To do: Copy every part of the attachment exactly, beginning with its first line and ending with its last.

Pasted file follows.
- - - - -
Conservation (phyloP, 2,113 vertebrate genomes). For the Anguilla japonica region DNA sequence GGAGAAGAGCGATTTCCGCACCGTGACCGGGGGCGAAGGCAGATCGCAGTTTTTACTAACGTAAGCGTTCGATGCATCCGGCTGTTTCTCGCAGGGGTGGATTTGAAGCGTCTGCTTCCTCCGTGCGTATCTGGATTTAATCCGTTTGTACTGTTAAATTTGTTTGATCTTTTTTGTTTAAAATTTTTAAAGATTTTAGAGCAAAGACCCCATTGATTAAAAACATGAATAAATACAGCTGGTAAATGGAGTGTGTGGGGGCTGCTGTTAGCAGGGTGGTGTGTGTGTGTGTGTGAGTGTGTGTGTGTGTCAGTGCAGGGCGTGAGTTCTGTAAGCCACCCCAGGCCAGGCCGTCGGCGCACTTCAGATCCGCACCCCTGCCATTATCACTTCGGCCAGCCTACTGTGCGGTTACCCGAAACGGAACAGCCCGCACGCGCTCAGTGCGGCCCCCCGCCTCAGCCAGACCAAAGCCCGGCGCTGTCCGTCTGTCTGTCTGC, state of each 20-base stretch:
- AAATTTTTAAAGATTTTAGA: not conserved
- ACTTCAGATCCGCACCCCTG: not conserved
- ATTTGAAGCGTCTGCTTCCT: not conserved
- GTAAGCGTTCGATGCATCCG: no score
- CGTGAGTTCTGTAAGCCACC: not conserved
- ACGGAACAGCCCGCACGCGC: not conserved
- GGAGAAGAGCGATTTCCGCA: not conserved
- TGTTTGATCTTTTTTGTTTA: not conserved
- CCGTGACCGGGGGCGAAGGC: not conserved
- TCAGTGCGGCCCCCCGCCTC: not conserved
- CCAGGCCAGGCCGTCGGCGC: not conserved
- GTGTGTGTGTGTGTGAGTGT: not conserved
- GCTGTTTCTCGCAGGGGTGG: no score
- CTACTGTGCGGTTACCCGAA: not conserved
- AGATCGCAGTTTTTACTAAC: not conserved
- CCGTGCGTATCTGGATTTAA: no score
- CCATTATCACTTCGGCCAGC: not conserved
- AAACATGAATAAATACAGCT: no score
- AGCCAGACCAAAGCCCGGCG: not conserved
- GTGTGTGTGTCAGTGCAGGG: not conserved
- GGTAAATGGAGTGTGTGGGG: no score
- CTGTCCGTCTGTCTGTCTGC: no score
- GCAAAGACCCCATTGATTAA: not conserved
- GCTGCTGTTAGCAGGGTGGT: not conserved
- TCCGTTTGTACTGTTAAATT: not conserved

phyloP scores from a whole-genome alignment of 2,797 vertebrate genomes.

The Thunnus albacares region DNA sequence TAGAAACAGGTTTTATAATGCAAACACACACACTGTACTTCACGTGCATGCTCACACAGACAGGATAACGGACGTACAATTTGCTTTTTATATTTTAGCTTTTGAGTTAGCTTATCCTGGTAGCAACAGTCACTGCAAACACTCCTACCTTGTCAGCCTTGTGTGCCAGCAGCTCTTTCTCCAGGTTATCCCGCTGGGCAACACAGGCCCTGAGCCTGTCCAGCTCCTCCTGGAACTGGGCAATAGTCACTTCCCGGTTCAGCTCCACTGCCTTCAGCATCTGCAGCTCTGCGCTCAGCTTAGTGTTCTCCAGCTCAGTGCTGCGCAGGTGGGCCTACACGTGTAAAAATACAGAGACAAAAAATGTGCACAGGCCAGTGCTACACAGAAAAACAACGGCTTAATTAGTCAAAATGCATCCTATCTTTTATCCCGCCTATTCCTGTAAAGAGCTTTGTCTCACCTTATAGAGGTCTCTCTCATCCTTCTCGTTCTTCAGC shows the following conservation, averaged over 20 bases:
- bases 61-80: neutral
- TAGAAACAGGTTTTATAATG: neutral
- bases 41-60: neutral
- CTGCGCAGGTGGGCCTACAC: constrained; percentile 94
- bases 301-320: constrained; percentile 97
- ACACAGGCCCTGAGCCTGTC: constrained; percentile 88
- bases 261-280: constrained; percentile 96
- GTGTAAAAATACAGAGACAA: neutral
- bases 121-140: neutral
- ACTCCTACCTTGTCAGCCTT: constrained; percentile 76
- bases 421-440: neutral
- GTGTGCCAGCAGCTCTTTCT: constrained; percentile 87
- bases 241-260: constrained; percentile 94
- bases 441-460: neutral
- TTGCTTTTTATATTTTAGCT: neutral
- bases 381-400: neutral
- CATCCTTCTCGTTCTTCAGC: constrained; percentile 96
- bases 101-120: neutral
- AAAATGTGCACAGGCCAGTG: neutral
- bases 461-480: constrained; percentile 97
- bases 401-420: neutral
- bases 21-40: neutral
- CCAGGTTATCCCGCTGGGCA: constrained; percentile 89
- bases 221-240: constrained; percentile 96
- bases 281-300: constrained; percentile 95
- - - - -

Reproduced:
Conservation (phyloP, 2,113 vertebrate genomes). For the Anguilla japonica region DNA sequence GGAGAAGAGCGATTTCCGCACCGTGACCGGGGGCGAAGGCAGATCGCAGTTTTTACTAACGTAAGCGTTCGATGCATCCGGCTGTTTCTCGCAGGGGTGGATTTGAAGCGTCTGCTTCCTCCGTGCGTATCTGGATTTAATCCGTTTGTACTGTTAAATTTGTTTGATCTTTTTTGTTTAAAATTTTTAAAGATTTTAGAGCAAAGACCCCATTGATTAAAAACATGAATAAATACAGCTGGTAAATGGAGTGTGTGGGGGCTGCTGTTAGCAGGGTGGTGTGTGTGTGTGTGTGAGTGTGTGTGTGTGTCAGTGCAGGGCGTGAGTTCTGTAAGCCACCCCAGGCCAGGCCGTCGGCGCACTTCAGATCCGCACCCCTGCCATTATCACTTCGGCCAGCCTACTGTGCGGTTACCCGAAACGGAACAGCCCGCACGCGCTCAGTGCGGCCCCCCGCCTCAGCCAGACCAAAGCCCGGCGCTGTCCGTCTGTCTGTCTGC, state of each 20-base stretch:
- AAATTTTTAAAGATTTTAGA: not conserved
- ACTTCAGATCCGCACCCCTG: not conserved
- ATTTGAAGCGTCTGCTTCCT: not conserved
- GTAAGCGTTCGATGCATCCG: no score
- CGTGAGTTCTGTAAGCCACC: not conserved
- ACGGAACAGCCCGCACGCGC: not conserved
- GGAGAAGAGCGATTTCCGCA: not conserved
- TGTTTGATCTTTTTTGTTTA: not conserved
- CCGTGACCGGGGGCGAAGGC: not conserved
- TCAGTGCGGCCCCCCGCCTC: not conserved
- CCAGGCCAGGCCGTCGGCGC: not conserved
- GTGTGTGTGTGTGTGAGTGT: not conserved
- GCTGTTTCTCGCAGGGGTGG: no score
- CTACTGTGCGGTTACCCGAA: not conserved
- AGATCGCAGTTTTTACTAAC: not conserved
- CCGTGCGTATCTGGATTTAA: no score
- CCATTATCACTTCGGCCAGC: not conserved
- AAACATGAATAAATACAGCT: no score
- AGCCAGACCAAAGCCCGGCG: not conserved
- GTGTGTGTGTCAGTGCAGGG: not conserved
- GGTAAATGGAGTGTGTGGGG: no score
- CTGTCCGTCTGTCTGTCTGC: no score
- GCAAAGACCCCATTGATTAA: not conserved
- GCTGCTGTTAGCAGGGTGGT: not conserved
- TCCGTTTGTACTGTTAAATT: not conserved

phyloP scores from a whole-genome alignment of 2,797 vertebrate genomes.

The Thunnus albacares region DNA sequence TAGAAACAGGTTTTATAATGCAAACACACACACTGTACTTCACGTGCATGCTCACACAGACAGGATAACGGACGTACAATTTGCTTTTTATATTTTAGCTTTTGAGTTAGCTTATCCTGGTAGCAACAGTCACTGCAAACACTCCTACCTTGTCAGCCTTGTGTGCCAGCAGCTCTTTCTCCAGGTTATCCCGCTGGGCAACACAGGCCCTGAGCCTGTCCAGCTCCTCCTGGAACTGGGCAATAGTCACTTCCCGGTTCAGCTCCACTGCCTTCAGCATCTGCAGCTCTGCGCTCAGCTTAGTGTTCTCCAGCTCAGTGCTGCGCAGGTGGGCCTACACGTGTAAAAATACAGAGACAAAAAATGTGCACAGGCCAGTGCTACACAGAAAAACAACGGCTTAATTAGTCAAAATGCATCCTATCTTTTATCCCGCCTATTCCTGTAAAGAGCTTTGTCTCACCTTATAGAGGTCTCTCTCATCCTTCTCGTTCTTCAGC shows the following conservation, averaged over 20 bases:
- bases 61-80: neutral
- TAGAAACAGGTTTTATAATG: neutral
- bases 41-60: neutral
- CTGCGCAGGTGGGCCTACAC: constrained; percentile 94
- bases 301-320: constrained; percentile 97
- ACACAGGCCCTGAGCCTGTC: constrained; percentile 88
- bases 261-280: constrained; percentile 96
- GTGTAAAAATACAGAGACAA: neutral
- bases 121-140: neutral
- ACTCCTACCTTGTCAGCCTT: constrained; percentile 76
- bases 421-440: neutral
- GTGTGCCAGCAGCTCTTTCT: constrained; percentile 87
- bases 241-260: constrained; percentile 94
- bases 441-460: neutral
- TTGCTTTTTATATTTTAGCT: neutral
- bases 381-400: neutral
- CATCCTTCTCGTTCTTCAGC: constrained; percentile 96
- bases 101-120: neutral
- AAAATGTGCACAGGCCAGTG: neutral
- bases 461-480: constrained; percentile 97
- bases 401-420: neutral
- bases 21-40: neutral
- CCAGGTTATCCCGCTGGGCA: constrained; percentile 89
- bases 221-240: constrained; percentile 96
- bases 281-300: constrained; percentile 95